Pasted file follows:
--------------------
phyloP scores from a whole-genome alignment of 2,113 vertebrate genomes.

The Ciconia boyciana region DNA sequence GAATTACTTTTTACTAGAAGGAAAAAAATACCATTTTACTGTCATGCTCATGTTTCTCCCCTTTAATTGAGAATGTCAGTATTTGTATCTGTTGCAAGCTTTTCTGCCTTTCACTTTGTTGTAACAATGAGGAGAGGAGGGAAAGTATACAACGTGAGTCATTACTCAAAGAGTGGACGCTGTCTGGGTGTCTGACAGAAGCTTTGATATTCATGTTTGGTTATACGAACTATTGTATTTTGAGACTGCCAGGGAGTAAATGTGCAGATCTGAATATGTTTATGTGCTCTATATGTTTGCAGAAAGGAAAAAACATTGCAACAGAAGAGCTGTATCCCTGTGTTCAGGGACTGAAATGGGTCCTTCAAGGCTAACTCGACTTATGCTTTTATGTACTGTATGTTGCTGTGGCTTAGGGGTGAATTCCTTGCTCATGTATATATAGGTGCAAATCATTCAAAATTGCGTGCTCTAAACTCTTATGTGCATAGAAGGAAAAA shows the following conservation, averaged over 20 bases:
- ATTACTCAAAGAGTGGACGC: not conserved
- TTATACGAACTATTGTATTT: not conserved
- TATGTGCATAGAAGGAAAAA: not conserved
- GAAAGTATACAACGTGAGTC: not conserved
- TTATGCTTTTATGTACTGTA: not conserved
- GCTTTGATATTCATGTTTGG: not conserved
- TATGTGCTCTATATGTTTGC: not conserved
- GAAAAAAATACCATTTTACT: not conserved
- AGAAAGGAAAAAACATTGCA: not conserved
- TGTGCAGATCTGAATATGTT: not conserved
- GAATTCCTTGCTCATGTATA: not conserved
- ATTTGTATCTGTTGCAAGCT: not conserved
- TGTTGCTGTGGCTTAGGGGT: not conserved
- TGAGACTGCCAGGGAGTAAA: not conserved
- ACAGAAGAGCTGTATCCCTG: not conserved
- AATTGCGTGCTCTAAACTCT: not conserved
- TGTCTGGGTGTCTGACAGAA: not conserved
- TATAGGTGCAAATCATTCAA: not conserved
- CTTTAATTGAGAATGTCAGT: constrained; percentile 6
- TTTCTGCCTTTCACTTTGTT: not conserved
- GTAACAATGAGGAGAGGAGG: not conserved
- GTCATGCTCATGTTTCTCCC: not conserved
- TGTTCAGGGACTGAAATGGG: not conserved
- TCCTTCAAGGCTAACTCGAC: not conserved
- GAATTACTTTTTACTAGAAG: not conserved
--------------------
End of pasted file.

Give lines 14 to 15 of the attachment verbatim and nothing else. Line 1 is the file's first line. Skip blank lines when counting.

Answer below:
- ATTTGTATCTGTTGCAAGCT: not conserved
- TGTTGCTGTGGCTTAGGGGT: not conserved